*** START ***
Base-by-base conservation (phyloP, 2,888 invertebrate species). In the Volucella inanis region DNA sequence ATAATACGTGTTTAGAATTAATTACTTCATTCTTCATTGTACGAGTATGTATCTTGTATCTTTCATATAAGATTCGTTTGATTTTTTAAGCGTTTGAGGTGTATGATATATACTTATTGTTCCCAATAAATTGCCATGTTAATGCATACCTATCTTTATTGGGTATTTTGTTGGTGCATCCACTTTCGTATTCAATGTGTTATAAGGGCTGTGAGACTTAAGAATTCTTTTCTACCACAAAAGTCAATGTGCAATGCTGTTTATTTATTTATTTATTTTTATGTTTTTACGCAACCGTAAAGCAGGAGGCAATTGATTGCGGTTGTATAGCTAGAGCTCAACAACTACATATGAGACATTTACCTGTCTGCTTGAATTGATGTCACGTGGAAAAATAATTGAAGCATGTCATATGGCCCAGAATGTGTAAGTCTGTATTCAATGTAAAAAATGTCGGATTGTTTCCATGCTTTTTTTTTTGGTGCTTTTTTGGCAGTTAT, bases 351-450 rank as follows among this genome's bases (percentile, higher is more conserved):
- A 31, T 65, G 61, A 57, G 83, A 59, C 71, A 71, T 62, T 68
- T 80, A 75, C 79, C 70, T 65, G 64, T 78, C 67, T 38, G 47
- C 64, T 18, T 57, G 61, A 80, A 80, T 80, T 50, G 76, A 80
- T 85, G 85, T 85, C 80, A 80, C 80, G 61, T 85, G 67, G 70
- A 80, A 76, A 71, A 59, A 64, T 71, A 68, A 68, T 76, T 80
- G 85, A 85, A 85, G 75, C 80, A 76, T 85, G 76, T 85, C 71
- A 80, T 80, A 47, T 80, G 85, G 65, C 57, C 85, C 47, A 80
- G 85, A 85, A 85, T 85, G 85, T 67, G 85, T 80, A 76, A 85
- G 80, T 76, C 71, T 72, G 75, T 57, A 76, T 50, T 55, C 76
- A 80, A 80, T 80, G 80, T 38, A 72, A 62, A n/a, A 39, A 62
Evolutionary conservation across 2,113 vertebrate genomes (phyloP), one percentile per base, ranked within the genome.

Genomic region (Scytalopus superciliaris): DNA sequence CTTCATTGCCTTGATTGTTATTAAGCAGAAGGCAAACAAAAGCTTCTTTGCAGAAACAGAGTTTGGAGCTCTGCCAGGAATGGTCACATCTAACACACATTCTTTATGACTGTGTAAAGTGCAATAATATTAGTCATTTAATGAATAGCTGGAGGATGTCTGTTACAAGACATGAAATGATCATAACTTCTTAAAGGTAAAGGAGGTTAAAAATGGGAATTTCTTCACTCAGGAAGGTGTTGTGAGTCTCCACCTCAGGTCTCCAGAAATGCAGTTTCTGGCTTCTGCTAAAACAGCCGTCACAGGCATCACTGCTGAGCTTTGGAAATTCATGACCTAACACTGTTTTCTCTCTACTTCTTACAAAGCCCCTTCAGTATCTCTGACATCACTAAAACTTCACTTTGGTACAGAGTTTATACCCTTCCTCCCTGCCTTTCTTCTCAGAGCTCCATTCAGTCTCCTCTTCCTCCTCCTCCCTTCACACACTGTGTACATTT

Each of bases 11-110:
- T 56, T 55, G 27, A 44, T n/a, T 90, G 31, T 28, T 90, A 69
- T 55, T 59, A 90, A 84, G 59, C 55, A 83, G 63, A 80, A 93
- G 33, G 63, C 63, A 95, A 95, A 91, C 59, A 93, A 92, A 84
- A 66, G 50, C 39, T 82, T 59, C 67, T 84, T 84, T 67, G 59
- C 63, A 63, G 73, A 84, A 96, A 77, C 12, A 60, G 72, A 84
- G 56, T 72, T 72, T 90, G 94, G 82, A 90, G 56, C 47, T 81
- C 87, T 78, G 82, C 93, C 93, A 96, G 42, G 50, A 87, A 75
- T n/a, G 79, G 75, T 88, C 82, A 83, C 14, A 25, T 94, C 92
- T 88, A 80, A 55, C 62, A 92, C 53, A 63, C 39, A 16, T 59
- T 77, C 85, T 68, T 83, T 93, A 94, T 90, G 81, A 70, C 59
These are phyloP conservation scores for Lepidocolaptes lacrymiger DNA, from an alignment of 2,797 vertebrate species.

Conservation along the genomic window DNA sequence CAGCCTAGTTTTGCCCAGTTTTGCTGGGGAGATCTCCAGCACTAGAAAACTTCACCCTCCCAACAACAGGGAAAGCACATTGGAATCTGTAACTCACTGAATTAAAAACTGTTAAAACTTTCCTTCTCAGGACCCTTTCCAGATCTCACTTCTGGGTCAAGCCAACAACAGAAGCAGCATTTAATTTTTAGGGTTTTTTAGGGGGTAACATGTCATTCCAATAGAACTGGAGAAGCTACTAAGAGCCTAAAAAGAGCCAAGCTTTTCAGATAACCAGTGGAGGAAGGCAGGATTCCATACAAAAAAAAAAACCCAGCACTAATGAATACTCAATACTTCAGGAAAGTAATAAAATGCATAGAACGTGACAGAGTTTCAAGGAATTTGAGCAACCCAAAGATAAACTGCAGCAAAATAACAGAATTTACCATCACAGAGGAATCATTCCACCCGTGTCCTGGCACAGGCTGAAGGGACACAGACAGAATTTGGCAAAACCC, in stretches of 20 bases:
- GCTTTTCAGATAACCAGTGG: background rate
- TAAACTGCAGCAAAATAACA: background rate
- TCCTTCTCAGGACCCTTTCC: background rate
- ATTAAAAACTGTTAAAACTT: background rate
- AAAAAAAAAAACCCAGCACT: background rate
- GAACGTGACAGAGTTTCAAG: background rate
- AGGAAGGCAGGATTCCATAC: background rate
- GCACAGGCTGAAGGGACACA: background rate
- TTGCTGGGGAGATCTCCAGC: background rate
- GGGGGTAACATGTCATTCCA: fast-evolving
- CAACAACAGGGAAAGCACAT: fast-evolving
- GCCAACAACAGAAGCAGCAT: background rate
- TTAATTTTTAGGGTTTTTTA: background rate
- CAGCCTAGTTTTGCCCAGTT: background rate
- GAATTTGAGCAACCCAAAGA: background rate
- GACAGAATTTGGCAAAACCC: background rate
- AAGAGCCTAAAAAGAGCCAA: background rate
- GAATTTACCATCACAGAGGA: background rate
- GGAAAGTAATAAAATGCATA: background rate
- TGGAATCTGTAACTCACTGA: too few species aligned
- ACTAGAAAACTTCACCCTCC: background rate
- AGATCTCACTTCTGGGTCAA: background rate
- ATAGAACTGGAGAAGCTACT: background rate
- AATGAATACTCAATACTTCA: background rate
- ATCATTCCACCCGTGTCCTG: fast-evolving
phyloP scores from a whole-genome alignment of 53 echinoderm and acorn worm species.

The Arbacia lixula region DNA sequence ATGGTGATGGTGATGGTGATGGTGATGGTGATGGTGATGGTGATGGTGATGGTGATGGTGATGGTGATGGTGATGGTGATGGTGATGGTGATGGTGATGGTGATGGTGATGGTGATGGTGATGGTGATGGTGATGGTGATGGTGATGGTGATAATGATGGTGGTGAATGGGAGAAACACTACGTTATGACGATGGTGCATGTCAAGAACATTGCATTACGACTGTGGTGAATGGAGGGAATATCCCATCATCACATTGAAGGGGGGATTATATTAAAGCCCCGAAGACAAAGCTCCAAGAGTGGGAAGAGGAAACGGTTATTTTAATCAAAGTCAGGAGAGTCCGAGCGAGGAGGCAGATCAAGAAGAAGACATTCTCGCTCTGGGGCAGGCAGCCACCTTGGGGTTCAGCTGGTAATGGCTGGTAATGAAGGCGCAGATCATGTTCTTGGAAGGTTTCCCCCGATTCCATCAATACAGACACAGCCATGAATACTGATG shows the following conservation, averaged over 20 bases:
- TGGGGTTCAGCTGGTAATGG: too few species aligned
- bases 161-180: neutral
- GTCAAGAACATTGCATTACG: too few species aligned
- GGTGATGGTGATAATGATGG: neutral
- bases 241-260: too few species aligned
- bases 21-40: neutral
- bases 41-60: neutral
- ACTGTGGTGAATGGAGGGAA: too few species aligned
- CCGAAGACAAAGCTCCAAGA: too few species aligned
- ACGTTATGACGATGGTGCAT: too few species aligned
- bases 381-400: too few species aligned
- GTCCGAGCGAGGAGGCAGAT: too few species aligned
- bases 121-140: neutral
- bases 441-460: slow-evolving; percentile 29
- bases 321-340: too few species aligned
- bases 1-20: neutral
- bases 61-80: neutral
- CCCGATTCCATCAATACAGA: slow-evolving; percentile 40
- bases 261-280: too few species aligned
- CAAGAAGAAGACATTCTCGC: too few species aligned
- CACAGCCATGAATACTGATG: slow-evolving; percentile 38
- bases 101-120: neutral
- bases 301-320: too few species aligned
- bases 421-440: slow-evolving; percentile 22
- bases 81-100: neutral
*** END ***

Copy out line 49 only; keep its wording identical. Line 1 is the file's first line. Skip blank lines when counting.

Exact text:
- ATAGAACTGGAGAAGCTACT: background rate